Stem cell therapy at The AMC is being directed by Dr. Pamela Schwartz. A Staff Surgeon at The Animal Medical Center, Dr. Schwartz received her board certification in 2008. She has an interest in stem cell therapy and became credentialed in Vet-Stem Regenerative Stem Cell Therapy in October 2007.

The AMC has used stem cell therapy to treat several dogs with pain associated with chronic osteoarthritis. The best results have been noted in dogs that had been experiencing a high level of pain that could not be relieved with medication.

To find out if your dog is a candidate for stem cell therapy, contact the appointment desk at 212-838-7053 to schedule a consultation with Dr. Schwartz.

Read an article from the New York Post on stem cell therapy.

Read a behind the scenes account of stem cell surgery at The AMC.

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Stem Cell Therapy | Animal Medical Center

DINUKTOR | 5 stem cell society doctors face raps for submitting falsified PRC endorsement to SEC

By: Jet Villa, InterAksyon.com March 17, 2014 7:45 AM

FILE PHOTO

InterAksyon.com The online news portal of TV5

MANILA - Five doctor-incorporators of the Philippine Society for Stem Cell Medicine (PSSCM) face charges and may have their medical licenses revoked for submitting a fabricated endorsement from the Professional Regulation Commission (PRC) to the Securities and Exchange Commission (SEC).

Among them are chairman of the Philippine Medical Association Leo Olarte, PSSCM treasurer and legal counsel; Bu Castro, secretary; Rey Melchor Santos, president; Oscar Tinio, vice president; and Jose Asa Sabili, chairman.

In a statement, PRC Chairperson Teresita Manzala on Sunday said she directed the Professional Regulatory Board of Medicine (PRBOM) to initiate, investigate, and file charges against the five doctors before the PRCs legal division for unprofessional, dishonorable, and unethical conduct.

Earlier on 10 January 2014, the SEC cancelled the registration of the PSSCM for submitting a fabricated document. In an order signed by SEC Acting Director Ferdinand Sales, the commission said the PSSCM had committed fraud in procuring its Certificate of Incorporation for its application for corporate registration.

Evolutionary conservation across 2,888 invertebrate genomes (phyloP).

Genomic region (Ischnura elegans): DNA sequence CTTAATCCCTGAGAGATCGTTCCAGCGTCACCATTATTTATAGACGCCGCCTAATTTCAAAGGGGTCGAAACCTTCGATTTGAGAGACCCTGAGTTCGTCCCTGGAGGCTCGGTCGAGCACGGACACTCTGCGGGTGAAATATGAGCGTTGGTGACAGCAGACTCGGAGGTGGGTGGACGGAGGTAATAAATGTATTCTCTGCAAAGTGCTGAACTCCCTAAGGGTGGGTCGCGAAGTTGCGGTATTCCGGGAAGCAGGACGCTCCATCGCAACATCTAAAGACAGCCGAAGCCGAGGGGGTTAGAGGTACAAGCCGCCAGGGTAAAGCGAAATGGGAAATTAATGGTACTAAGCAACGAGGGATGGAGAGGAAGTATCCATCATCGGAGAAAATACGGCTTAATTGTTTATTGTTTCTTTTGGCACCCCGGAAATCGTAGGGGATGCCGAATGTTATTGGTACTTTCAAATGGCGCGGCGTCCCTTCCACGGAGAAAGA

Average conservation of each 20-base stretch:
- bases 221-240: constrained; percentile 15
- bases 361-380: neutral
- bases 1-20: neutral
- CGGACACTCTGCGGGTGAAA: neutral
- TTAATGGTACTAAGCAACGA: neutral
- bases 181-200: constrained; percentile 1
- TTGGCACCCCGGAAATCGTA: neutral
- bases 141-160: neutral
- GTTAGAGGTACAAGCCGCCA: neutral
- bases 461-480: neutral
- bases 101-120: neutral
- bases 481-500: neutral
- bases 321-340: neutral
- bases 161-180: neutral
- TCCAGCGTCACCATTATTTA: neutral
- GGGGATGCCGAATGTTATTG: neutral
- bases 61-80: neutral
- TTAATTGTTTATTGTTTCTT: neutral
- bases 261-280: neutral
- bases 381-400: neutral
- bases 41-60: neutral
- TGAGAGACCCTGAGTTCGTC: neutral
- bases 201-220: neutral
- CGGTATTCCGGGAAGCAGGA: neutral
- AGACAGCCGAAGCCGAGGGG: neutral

Wherefore, premises considered, the Certificate of Registration of Philippine Society for Stem Cell Medicine with SEC Registration No. CN201303986, approved on March 6, 2013 is hereby revoked, the order reads.

Falsified endorsement

SEC said PSSCM submitted a 2ndPRC Indorsement, dated 20 February 2013, supposedly from Manzala. But on14 August 2014, SEC received a letter-complaint from Manzala informing the commission that the signature appearing in the alleged favorable indorsement from PRC was not hers and, thus, falsified.

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DINUKTOR | 5 stem cell society doctors face raps for submitting falsified PRC endorsement to SEC

DINUKTOR | 5 stem cell society doctors face raps for submitting falsified document to SEC

By: Jet Villa, InterAksyon.com March 17, 2014 7:45 AM

FILE PHOTO

InterAksyon.com The online news portal of TV5

MANILA - Five doctor-incorporators of the Philippine Society for Stem Cell Medicine (PSSCM) face charges and may have their medical licenses revoked for submitting a fabricated endorsement from the Professional Regulation Commission (PRC) to the Securities and Exchange Commission (SEC).

Among them are chairman of the Philippine Medical Association Leo Olarte, PSSCM treasurer and legal counsel; Bu Castro, secretary; Rey Melchor Santos, president; Oscar Tinio, vice president; and Jose Asa Sabili, chairman.

In a statement, PRC Chairperson Teresita Manzala on Sunday said she directed the Professional Regulatory Board of Medicine (PRBOM) to initiate, investigate, and file charges against the five doctors before the PRCs legal division for unprofessional, dishonorable, and unethical conduct.

Earlier on 10 January 2014, the SEC cancelled the registration of the PSSCM for submitting a fabricated document. In an order signed by SEC Acting Director Ferdinand Sales, the commission said the PSSCM had committed fraud in procuring its Certificate of Incorporation for its application for corporate registration.

Wherefore, premises considered, the Certificate of Registration of Philippine Society for Stem Cell Medicine with SEC Registration No. CN201303986, approved on March 6, 2013 is hereby revoked, the order reads.

Falsified endorsement

SEC said PSSCM submitted a 2ndPRC Indorsement, dated 20 February 2013, supposedly from Manzala. But on14 August 2014, SEC received a letter-complaint from Manzala informing the commission that the signature appearing in the alleged favorable indorsement from PRC was not hers and, thus, falsified.

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DINUKTOR | 5 stem cell society doctors face raps for submitting falsified document to SEC

Stem cells from muscle can repair nerve damage after injury, Pitt researchers show

PUBLIC RELEASE DATE:

18-Mar-2014